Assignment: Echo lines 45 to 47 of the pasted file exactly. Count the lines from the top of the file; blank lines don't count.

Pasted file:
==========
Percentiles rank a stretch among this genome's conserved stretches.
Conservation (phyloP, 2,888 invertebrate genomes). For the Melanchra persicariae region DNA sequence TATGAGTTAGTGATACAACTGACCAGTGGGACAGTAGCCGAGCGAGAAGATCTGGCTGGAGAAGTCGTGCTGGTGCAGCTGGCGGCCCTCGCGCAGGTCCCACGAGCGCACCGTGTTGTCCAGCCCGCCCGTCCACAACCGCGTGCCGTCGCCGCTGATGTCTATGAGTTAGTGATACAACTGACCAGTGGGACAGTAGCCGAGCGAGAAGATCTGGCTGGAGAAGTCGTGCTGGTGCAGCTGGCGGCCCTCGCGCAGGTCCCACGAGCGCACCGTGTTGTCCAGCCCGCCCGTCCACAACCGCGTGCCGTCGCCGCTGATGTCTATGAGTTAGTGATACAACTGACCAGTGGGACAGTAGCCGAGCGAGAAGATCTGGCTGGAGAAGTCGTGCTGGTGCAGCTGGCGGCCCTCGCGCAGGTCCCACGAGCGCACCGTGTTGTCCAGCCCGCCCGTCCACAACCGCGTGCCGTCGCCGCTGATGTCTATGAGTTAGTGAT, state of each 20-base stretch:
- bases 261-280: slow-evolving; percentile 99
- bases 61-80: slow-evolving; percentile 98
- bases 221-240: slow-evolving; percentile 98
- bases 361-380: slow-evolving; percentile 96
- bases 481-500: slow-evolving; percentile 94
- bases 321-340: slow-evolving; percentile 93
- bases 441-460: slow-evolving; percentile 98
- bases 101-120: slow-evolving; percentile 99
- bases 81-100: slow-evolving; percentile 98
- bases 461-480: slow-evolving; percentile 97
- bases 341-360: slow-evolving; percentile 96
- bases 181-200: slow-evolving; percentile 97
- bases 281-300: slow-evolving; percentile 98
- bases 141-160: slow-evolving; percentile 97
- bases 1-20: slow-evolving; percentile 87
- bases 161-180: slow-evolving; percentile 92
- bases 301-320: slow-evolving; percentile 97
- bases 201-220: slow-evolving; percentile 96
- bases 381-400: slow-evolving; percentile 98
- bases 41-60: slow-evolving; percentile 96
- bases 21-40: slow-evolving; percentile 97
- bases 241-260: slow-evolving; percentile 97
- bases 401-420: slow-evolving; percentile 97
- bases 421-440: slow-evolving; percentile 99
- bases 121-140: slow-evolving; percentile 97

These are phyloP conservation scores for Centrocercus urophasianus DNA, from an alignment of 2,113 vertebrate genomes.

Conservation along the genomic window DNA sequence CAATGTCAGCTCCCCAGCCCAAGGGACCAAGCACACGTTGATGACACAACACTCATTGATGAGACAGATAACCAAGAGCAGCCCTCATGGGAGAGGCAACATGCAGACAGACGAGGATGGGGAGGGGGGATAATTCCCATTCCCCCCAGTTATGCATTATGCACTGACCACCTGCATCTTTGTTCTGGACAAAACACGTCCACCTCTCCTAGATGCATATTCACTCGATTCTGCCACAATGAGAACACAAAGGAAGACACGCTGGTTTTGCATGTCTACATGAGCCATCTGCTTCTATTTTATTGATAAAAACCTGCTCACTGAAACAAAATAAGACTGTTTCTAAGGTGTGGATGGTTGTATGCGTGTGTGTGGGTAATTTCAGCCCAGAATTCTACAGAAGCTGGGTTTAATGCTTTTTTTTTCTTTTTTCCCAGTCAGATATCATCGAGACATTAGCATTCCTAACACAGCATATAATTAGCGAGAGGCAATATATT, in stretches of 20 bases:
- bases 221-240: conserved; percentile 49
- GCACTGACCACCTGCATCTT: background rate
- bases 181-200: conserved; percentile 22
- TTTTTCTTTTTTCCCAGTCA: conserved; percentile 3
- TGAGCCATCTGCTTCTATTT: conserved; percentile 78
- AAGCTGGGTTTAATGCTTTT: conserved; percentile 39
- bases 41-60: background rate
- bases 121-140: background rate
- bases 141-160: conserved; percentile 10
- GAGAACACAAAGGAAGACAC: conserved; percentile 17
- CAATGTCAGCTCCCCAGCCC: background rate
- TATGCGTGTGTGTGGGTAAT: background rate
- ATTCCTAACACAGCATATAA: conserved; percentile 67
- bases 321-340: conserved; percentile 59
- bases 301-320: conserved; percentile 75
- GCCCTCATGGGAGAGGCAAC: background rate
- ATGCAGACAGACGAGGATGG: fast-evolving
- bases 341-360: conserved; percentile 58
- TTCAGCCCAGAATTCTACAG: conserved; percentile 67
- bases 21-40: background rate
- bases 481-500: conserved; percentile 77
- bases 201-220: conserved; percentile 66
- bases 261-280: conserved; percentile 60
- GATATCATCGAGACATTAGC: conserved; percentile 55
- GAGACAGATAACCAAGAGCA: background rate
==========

- GCCCTCATGGGAGAGGCAAC: background rate
- ATGCAGACAGACGAGGATGG: fast-evolving
- bases 341-360: conserved; percentile 58